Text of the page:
To begin, it is imperative that you plan ahead. I like to call this backward planning. Yes, we all have a calendar that, at times, dictates our day-to-day. But to create a schedule without an end-goal in mind will leave you scatterbrained and disorganized no matter what you have planned out. To do this efficiently, effectively, and consistently, start by creating a goal of what you want to accomplish within the workweek. You can even go as far as to create a backward plan for the entire month. Whatever is the case, make sure you are planning for the future. From there, you will be able to prioritize various projects and assignments and create a tangible realistic list that you can accomplish each and every day; the more comprehensive your plan and end-goals are, the better. Look at this in the perspective of a teacher. If a teacher is looking to have their students write a book report at the end of the month, they need to make sure they can compile and consolidate various lessons that can help them achieve their goals on a day-to-day basis. While everything cannot be accomplished within a day, having that time frame because of their backward plan strategy will allow them to leverage and capitalize various holes and opportunities for their students Similar to a teacher, you want to make sure you create your daily operations in a similar way. If you know you have a project to accomplish within a three-weeks time, make sure you break it up. This will also give you an opportunity to internalize the problems and task on a deeper level so that you can execute it in the most optimal way possible.

Now to have that sort of plan, make sure you have various systems in place. For many young professionals, one of the biggest mistakes they make is not creating an organizational structure that irons out all of the logistics within the workday. One thing that you absolutely need to master is your calendar. Some people do this in a variety of ways. Whether it is online or by hand, make sure your systems allow you to effectively execute on whatever task you are working with. Allow it to even work in your favor even if there are flaws within the system itself. By creating a system of this magnitude, you will be able to take control of various situations even when they may not seem manageable at the time.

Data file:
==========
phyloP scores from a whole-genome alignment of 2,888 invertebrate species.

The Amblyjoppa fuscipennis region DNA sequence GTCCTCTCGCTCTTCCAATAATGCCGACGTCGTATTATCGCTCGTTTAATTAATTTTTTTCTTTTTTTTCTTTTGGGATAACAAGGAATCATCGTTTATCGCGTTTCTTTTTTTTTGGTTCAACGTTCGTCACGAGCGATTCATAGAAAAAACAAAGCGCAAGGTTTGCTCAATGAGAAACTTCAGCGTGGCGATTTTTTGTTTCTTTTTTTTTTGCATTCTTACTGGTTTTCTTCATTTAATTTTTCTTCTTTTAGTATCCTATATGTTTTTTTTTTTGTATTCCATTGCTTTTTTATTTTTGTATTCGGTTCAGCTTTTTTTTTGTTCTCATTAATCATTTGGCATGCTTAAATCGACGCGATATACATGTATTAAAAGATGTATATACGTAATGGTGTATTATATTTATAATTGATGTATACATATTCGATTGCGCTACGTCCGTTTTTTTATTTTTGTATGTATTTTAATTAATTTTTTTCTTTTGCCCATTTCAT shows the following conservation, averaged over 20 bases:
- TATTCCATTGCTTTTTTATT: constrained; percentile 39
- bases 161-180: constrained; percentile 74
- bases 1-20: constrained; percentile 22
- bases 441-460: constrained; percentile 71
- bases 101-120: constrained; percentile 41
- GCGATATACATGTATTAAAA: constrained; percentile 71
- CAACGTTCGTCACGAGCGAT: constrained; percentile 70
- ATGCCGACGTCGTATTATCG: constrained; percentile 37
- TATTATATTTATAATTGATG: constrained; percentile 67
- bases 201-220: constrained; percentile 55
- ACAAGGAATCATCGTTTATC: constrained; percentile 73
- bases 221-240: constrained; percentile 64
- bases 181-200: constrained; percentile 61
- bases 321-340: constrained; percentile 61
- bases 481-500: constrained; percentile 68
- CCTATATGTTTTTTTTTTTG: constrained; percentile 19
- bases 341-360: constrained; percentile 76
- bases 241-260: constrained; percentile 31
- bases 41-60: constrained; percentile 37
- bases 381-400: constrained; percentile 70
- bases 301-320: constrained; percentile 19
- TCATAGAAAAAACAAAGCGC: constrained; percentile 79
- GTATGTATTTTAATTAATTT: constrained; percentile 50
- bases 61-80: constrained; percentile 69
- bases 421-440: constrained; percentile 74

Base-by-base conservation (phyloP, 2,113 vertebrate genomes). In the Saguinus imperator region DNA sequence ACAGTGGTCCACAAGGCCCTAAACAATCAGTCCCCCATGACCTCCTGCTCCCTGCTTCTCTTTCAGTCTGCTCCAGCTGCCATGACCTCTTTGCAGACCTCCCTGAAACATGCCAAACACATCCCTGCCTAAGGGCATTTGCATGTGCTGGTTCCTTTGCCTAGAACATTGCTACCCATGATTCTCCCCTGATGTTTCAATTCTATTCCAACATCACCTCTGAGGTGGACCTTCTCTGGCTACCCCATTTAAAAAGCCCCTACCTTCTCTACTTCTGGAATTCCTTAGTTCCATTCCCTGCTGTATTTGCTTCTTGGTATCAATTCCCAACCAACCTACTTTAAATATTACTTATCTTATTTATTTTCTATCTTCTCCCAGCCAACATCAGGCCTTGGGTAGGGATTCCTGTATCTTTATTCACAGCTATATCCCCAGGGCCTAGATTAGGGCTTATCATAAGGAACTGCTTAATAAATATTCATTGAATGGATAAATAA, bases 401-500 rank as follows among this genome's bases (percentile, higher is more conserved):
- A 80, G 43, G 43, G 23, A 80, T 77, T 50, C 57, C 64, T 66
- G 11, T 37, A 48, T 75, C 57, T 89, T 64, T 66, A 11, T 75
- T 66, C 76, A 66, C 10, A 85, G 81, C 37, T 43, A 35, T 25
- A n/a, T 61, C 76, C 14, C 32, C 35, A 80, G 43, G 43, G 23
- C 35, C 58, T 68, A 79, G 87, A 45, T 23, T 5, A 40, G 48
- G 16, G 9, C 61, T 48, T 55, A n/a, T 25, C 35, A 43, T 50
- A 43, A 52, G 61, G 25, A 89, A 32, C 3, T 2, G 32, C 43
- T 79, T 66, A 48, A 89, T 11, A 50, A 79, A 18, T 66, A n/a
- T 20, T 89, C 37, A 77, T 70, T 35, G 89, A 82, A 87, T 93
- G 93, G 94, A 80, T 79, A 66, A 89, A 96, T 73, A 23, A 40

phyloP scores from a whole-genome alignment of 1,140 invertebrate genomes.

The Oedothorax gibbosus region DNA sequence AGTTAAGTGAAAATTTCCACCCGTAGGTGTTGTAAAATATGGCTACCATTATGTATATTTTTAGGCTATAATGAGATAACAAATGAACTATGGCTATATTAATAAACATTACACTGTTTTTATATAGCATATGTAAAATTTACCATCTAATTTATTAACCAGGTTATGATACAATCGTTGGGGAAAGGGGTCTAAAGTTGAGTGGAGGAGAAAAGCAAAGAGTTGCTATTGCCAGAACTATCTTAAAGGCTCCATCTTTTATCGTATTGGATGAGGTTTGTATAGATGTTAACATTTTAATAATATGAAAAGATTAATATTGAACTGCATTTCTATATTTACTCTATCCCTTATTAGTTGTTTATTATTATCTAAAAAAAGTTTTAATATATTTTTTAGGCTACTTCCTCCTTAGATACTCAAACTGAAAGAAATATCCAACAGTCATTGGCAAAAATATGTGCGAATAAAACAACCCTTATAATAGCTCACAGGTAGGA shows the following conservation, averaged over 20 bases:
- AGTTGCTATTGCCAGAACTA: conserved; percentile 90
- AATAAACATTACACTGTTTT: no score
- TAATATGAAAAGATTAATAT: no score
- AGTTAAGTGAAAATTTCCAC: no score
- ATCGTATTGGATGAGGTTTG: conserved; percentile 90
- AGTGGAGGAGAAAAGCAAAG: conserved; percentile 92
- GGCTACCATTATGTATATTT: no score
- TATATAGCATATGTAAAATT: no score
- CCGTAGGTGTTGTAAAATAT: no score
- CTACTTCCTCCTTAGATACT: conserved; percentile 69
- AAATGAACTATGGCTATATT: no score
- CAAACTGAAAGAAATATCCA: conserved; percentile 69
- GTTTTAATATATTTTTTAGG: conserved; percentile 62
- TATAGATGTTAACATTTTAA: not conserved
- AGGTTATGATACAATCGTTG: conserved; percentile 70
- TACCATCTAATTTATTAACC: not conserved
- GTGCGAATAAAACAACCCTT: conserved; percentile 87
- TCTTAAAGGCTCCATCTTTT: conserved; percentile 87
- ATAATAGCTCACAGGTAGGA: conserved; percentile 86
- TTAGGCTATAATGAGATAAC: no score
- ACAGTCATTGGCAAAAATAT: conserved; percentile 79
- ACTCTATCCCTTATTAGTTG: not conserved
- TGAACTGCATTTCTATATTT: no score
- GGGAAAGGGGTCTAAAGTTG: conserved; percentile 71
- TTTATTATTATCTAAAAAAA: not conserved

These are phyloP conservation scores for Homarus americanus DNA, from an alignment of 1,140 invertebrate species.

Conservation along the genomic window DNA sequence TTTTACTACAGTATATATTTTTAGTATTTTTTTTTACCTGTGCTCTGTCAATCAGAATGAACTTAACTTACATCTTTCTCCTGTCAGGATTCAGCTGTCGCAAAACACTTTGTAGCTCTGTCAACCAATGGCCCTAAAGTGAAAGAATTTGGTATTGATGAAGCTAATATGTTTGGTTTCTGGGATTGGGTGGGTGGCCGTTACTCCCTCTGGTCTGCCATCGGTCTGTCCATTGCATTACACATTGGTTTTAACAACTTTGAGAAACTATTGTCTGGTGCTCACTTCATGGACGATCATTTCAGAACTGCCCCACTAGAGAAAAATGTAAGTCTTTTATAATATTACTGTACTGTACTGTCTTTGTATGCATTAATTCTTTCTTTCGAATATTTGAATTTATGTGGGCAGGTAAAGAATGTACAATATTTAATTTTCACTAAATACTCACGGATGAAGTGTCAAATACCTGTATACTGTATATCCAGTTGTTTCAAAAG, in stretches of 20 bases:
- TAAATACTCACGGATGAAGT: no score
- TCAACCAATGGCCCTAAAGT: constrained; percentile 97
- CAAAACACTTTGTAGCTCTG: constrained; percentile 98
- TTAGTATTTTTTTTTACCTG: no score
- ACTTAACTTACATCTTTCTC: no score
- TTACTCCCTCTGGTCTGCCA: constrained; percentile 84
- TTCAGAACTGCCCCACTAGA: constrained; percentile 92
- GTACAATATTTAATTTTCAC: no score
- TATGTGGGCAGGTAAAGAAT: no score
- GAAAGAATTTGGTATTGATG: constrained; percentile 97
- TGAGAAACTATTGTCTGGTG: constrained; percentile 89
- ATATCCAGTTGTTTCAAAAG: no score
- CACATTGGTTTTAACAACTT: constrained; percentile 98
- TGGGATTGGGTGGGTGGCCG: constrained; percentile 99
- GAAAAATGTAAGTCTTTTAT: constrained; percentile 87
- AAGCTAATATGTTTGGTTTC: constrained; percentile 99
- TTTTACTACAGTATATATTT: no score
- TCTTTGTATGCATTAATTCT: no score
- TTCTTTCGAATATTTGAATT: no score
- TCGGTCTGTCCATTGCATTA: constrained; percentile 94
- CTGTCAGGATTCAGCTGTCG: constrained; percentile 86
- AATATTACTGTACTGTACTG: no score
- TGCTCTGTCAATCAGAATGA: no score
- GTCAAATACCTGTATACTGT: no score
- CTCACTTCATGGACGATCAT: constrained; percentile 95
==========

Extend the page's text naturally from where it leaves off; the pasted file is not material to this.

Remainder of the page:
One way to truly perfect your systems is, of course, perfecting how and what you prioritize within a day. Prioritizing will be an extremely important fact when you are planning your day. While you want to, of course, tackle the toughest and most urgent projects first, you want to make sure you have a specific game plan for each task. Remember, projects of that magnitude will always take time. Because of that, break that task down and prioritize and hit specific objectives that can lead you to your end-goal. By prioritizing your schedule in this way, you will be able to alleviate stress and schedule certain blocks of ‘free time’ to answer calls, respond to emails, and eliminate unnecessary distractions. Remember, a simple email will always be there for you to respond to within a day. But the task of getting a project started will always be the first hurdle to your success within your company.

Now, as much as you want to be a go-getter within the office, you will often find out that some things are just impractical to do. This can be a specific team assignment a person is asking you to do or a new task given to you by your boss. If you know you already have a lot on your plate, do not think you are in the wrong or saying ‘no.’ Saying no can be a powerful tool within your artillery. With the armies of work may be at the gates, you as a professional need to prioritize your time for the more important tasks. Because of this, this will require you to say ‘no’ to particular opportunities, even if they benefit you in the future. If you do see a greater return on investment in those opportunities, try and find a way to capitalize it. If you know for a fact that those opportunities will hinder or impact your work in a negative manner, politely decline. At the end of the day, quality will always be better than quantity. Never mistake that.

Lastly, spend some time reflecting on your day-to-day. If you found that today was filled with stress and anxiety, ask yourself what you could have done to alleviate or lighten your load. At times, that type of positive thinking will help you improve and develop as a professional. One mistake many people make is that they allow those bad days to weigh heavily on them. While bad days will always exist, you cannot allow that to question or doubt your abilities. Everyone has those bad days, but to self-reflect and to find various ways in which you can improve on them through your work schedule will be incredibly beneficial in getting you back on track.

What to Learn from Failure